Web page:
fda alert

FDA Approves Novel Treatment for Menopausal Hot Flashes

Leigh Precopio

The FDA has approved fezolinetant as the first neurokinin 3 receptor antagonist approved for the treatment of moderate to severe vasomotor symptoms caused by menopause. 

Vasomotor symptoms, often called hot flashes, occur in approximately 80% of individuals experiencing menopause. Many women who experience vasomotor symptoms have a history of bleeding, stroke, or other comorbidities that prevent them for taking hormone therapies to manage these symptoms. Fezolinetant works by binding to and blocking the activities of the neurokinin 3 receptor, which targets the neural activity causing vasomotor symptoms without the need for hormones.

The approval was based on the first 12-weeks of two randomized, double-blind phase 3 trials, which first examined the effectiveness of fezolinetant. After 12 weeks, individuals initially assigned to placebo were then re-randomized to receive treatment for a 40-week extension study to examine the safety of fezolinetant. Both trials ran for a total of 52 weeks.

Individuals are to take one daily dose of fezolinetant 45 mg orally, with or without food. Patients should take their medication at the same time each day. In the case of missed doses, patients should take the dose as soon as possible and return to their regular dose schedule the following day.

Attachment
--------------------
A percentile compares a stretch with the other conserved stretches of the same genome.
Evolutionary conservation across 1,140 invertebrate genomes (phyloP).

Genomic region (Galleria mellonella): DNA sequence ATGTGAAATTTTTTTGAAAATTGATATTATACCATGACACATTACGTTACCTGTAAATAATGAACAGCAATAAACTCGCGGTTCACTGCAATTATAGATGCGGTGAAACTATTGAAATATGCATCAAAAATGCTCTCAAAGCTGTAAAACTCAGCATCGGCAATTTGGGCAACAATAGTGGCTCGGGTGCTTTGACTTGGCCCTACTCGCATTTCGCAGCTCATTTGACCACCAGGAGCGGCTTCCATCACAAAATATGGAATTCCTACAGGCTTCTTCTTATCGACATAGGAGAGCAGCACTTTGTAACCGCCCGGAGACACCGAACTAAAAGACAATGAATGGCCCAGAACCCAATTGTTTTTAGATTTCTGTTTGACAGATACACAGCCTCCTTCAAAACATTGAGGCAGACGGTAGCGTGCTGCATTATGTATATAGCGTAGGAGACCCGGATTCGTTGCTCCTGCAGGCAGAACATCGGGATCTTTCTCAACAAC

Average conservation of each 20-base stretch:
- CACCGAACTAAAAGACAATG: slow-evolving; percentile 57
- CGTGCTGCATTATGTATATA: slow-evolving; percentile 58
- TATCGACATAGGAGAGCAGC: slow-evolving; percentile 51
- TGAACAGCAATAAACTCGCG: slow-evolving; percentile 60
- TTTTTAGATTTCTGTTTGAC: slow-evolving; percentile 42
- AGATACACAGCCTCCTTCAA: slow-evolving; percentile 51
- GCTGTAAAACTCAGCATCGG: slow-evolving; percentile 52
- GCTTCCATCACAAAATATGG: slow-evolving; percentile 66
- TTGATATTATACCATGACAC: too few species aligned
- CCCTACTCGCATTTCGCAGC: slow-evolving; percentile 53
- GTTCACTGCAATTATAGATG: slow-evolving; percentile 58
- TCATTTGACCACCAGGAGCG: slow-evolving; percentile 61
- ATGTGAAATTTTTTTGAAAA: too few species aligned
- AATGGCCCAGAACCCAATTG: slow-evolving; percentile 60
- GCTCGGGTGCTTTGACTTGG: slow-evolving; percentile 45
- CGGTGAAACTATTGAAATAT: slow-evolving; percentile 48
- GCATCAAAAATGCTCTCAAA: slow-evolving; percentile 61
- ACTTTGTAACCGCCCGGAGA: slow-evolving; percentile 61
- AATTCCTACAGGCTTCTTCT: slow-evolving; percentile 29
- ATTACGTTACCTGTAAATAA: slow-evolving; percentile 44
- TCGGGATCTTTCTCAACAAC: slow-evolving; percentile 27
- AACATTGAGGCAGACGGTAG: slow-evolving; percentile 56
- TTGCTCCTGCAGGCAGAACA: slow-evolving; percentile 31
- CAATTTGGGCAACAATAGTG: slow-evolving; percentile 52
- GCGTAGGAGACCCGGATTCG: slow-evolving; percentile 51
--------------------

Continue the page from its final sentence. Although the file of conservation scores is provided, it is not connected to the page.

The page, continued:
Common adverse effects include abdominal pain, diarrhea, insomnia, back pain, host flush, and elevated hepatic transaminases. Fezolinetant includes a warning for elevated hepatic transaminase, and all patients should undergo blood work before beginning fezolinetant. Individuals taking fezolinetant should undergo blood work every 3 months for the first 9 months on the medication. Fezolinetant cannot be used with CYp1A2 inhibitors. Patients with prior cirrhosis, severe renal damage, or end-stage renal disease should not take fezolinetant.

“Hot flashes as a result of menopause can be a serious physical burden on women and impact their quality of life,” said the director of the Office of Rare Diseases, Pediatrics, Urologic and Reproductive Medicine in the FDA’s Center for Drug Evaluation and Research, Janet Maynard, MD, MHS. “The introduction of a new molecule to treat moderate to severe menopausal hot flashes will provide an additional safe and effective treatment option for women.”



FDA approves novel drug to treat moderate to severe hot flashes caused by menopause. News release. US Food and Drug Administration; May 12, 2023. Accessed June 5, 2023.